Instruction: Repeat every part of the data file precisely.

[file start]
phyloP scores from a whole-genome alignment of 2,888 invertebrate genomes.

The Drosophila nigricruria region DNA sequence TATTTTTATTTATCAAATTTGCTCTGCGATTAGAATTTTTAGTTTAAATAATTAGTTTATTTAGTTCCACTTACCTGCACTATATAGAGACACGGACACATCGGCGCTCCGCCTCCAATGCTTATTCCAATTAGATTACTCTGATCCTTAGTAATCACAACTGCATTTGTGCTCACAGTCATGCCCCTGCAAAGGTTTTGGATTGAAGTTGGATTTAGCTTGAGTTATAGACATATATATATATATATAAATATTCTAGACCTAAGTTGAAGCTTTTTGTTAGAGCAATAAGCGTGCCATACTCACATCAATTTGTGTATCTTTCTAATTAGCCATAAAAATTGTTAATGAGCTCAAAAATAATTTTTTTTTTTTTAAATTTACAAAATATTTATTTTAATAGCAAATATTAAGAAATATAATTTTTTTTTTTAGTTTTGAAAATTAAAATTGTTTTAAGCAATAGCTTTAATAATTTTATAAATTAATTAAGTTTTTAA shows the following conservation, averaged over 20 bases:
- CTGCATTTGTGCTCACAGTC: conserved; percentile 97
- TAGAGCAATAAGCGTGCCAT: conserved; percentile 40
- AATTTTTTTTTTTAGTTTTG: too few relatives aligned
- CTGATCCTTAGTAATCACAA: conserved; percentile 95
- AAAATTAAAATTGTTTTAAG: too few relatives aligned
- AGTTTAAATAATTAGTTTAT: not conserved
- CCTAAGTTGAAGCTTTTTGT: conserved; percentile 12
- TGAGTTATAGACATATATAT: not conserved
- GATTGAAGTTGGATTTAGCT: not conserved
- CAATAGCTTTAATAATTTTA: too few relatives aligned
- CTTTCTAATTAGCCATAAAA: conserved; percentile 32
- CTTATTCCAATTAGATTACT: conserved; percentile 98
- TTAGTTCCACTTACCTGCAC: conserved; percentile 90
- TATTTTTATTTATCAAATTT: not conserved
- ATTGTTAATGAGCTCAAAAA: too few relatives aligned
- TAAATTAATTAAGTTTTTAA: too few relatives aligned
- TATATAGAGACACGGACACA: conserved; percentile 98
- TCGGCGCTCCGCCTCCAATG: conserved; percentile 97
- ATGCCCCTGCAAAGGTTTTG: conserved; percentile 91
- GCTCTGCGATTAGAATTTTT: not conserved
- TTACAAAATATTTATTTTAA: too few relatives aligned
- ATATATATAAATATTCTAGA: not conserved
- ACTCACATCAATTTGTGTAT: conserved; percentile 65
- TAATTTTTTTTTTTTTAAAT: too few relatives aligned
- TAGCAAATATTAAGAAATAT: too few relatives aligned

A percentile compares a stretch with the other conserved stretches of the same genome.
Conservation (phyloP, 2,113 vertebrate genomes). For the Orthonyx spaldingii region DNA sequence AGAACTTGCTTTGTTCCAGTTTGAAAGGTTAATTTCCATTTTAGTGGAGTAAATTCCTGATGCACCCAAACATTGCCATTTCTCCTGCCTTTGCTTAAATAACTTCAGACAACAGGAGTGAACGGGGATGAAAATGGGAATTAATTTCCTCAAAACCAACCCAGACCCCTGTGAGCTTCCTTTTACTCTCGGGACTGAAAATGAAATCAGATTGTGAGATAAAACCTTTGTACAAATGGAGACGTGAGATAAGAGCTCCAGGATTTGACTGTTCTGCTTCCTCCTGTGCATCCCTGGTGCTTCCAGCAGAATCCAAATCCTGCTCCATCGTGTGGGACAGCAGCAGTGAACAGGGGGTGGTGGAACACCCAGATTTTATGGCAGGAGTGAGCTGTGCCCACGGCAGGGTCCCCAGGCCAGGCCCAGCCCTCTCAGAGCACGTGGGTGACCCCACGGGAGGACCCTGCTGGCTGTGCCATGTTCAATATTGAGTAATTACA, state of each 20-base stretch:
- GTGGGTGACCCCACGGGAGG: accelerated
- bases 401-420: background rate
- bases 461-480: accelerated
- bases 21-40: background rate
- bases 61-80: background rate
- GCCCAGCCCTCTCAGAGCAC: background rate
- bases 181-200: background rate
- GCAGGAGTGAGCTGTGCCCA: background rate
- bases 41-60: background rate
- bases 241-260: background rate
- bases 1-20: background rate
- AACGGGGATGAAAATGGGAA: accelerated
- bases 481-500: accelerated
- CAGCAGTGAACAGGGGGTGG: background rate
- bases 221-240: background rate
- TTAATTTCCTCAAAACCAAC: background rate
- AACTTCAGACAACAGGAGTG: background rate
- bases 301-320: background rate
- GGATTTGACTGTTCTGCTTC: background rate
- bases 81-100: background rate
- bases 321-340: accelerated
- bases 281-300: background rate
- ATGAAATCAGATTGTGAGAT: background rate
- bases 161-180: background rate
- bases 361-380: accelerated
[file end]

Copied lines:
phyloP scores from a whole-genome alignment of 2,888 invertebrate genomes.

The Drosophila nigricruria region DNA sequence TATTTTTATTTATCAAATTTGCTCTGCGATTAGAATTTTTAGTTTAAATAATTAGTTTATTTAGTTCCACTTACCTGCACTATATAGAGACACGGACACATCGGCGCTCCGCCTCCAATGCTTATTCCAATTAGATTACTCTGATCCTTAGTAATCACAACTGCATTTGTGCTCACAGTCATGCCCCTGCAAAGGTTTTGGATTGAAGTTGGATTTAGCTTGAGTTATAGACATATATATATATATATAAATATTCTAGACCTAAGTTGAAGCTTTTTGTTAGAGCAATAAGCGTGCCATACTCACATCAATTTGTGTATCTTTCTAATTAGCCATAAAAATTGTTAATGAGCTCAAAAATAATTTTTTTTTTTTTAAATTTACAAAATATTTATTTTAATAGCAAATATTAAGAAATATAATTTTTTTTTTTAGTTTTGAAAATTAAAATTGTTTTAAGCAATAGCTTTAATAATTTTATAAATTAATTAAGTTTTTAA shows the following conservation, averaged over 20 bases:
- CTGCATTTGTGCTCACAGTC: conserved; percentile 97
- TAGAGCAATAAGCGTGCCAT: conserved; percentile 40
- AATTTTTTTTTTTAGTTTTG: too few relatives aligned
- CTGATCCTTAGTAATCACAA: conserved; percentile 95
- AAAATTAAAATTGTTTTAAG: too few relatives aligned
- AGTTTAAATAATTAGTTTAT: not conserved
- CCTAAGTTGAAGCTTTTTGT: conserved; percentile 12
- TGAGTTATAGACATATATAT: not conserved
- GATTGAAGTTGGATTTAGCT: not conserved
- CAATAGCTTTAATAATTTTA: too few relatives aligned
- CTTTCTAATTAGCCATAAAA: conserved; percentile 32
- CTTATTCCAATTAGATTACT: conserved; percentile 98
- TTAGTTCCACTTACCTGCAC: conserved; percentile 90
- TATTTTTATTTATCAAATTT: not conserved
- ATTGTTAATGAGCTCAAAAA: too few relatives aligned
- TAAATTAATTAAGTTTTTAA: too few relatives aligned
- TATATAGAGACACGGACACA: conserved; percentile 98
- TCGGCGCTCCGCCTCCAATG: conserved; percentile 97
- ATGCCCCTGCAAAGGTTTTG: conserved; percentile 91
- GCTCTGCGATTAGAATTTTT: not conserved
- TTACAAAATATTTATTTTAA: too few relatives aligned
- ATATATATAAATATTCTAGA: not conserved
- ACTCACATCAATTTGTGTAT: conserved; percentile 65
- TAATTTTTTTTTTTTTAAAT: too few relatives aligned
- TAGCAAATATTAAGAAATAT: too few relatives aligned

A percentile compares a stretch with the other conserved stretches of the same genome.
Conservation (phyloP, 2,113 vertebrate genomes). For the Orthonyx spaldingii region DNA sequence AGAACTTGCTTTGTTCCAGTTTGAAAGGTTAATTTCCATTTTAGTGGAGTAAATTCCTGATGCACCCAAACATTGCCATTTCTCCTGCCTTTGCTTAAATAACTTCAGACAACAGGAGTGAACGGGGATGAAAATGGGAATTAATTTCCTCAAAACCAACCCAGACCCCTGTGAGCTTCCTTTTACTCTCGGGACTGAAAATGAAATCAGATTGTGAGATAAAACCTTTGTACAAATGGAGACGTGAGATAAGAGCTCCAGGATTTGACTGTTCTGCTTCCTCCTGTGCATCCCTGGTGCTTCCAGCAGAATCCAAATCCTGCTCCATCGTGTGGGACAGCAGCAGTGAACAGGGGGTGGTGGAACACCCAGATTTTATGGCAGGAGTGAGCTGTGCCCACGGCAGGGTCCCCAGGCCAGGCCCAGCCCTCTCAGAGCACGTGGGTGACCCCACGGGAGGACCCTGCTGGCTGTGCCATGTTCAATATTGAGTAATTACA, state of each 20-base stretch:
- GTGGGTGACCCCACGGGAGG: accelerated
- bases 401-420: background rate
- bases 461-480: accelerated
- bases 21-40: background rate
- bases 61-80: background rate
- GCCCAGCCCTCTCAGAGCAC: background rate
- bases 181-200: background rate
- GCAGGAGTGAGCTGTGCCCA: background rate
- bases 41-60: background rate
- bases 241-260: background rate
- bases 1-20: background rate
- AACGGGGATGAAAATGGGAA: accelerated
- bases 481-500: accelerated
- CAGCAGTGAACAGGGGGTGG: background rate
- bases 221-240: background rate
- TTAATTTCCTCAAAACCAAC: background rate
- AACTTCAGACAACAGGAGTG: background rate
- bases 301-320: background rate
- GGATTTGACTGTTCTGCTTC: background rate
- bases 81-100: background rate
- bases 321-340: accelerated
- bases 281-300: background rate
- ATGAAATCAGATTGTGAGAT: background rate
- bases 161-180: background rate
- bases 361-380: accelerated